Date Published: March 2015
For this question, consider an example where some communities’ assessment tools assign a score to each person when they are assessed and in some cases, a person with a high assessment score would not be considered the highest priority based on the Prioritization notice.
Appendix A of the Prioritization Notice provides guidance on what HUD considers to be qualities of a good assessment tool and encourages CoCs to select a tool that will work in their community based on those criteria but has not endorsed any specific assessment tool. Ideally, an assessment tool will be aligned with HUD’s requirements and priorities; however, assessment tools are created and developed independent of HUD and might place higher emphasis on factors that are not weighed as high by HUD when considering how to prioritize households for permanent supportive housing.
Communities choosing a tool that assigns a score to each person assessed, such as the Vulnerability Index & Service Prioritization Decision Assistance Tool (VI-SPDAT), might find persons receiving the highest score do not necessarily meet the highest priority according to the Prioritization Notice. In such cases, HUD expects the CoC to use the assessment tool as a starting point but use the guidelines of the Prioritization Notice to establish a single prioritized list.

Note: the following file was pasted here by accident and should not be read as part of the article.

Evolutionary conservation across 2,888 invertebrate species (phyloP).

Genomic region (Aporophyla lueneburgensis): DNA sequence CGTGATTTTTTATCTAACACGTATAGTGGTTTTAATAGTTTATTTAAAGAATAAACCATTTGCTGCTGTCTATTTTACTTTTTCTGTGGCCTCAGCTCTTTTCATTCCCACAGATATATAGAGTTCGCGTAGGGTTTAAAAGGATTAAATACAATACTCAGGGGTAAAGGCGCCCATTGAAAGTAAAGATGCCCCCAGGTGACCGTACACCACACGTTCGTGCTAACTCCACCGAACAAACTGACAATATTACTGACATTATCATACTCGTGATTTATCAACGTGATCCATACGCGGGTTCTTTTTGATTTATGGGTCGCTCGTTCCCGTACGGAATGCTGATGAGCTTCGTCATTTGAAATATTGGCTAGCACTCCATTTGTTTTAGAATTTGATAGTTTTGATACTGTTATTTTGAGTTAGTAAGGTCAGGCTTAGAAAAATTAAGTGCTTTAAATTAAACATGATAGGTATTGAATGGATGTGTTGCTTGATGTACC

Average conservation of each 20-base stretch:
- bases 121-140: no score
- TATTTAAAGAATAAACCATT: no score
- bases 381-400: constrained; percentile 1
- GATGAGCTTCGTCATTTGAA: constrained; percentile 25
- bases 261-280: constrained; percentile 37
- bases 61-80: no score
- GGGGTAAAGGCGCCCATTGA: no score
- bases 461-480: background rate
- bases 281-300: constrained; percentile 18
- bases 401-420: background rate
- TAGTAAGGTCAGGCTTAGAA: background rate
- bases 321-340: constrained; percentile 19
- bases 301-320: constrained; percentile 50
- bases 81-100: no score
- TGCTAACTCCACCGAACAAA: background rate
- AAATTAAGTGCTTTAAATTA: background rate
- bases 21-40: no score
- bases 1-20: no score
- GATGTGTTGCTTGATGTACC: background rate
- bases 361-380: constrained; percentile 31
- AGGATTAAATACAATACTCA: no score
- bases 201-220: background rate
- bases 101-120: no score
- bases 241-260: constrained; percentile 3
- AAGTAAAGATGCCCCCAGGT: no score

Some assessment tools might also prioritize specific disability-types which would not be consistent with fair housing requirements. CoCs can resolve this by ensuring that other factors are taken into consideration beyond the assessment tool when determining how a household should be prioritized for assistance. Even when the assessment tools do not align exactly with the Prioritization Notice, they provide valuable information to CoCs and are necessary to ensure that households are all assessed consistently across the CoC.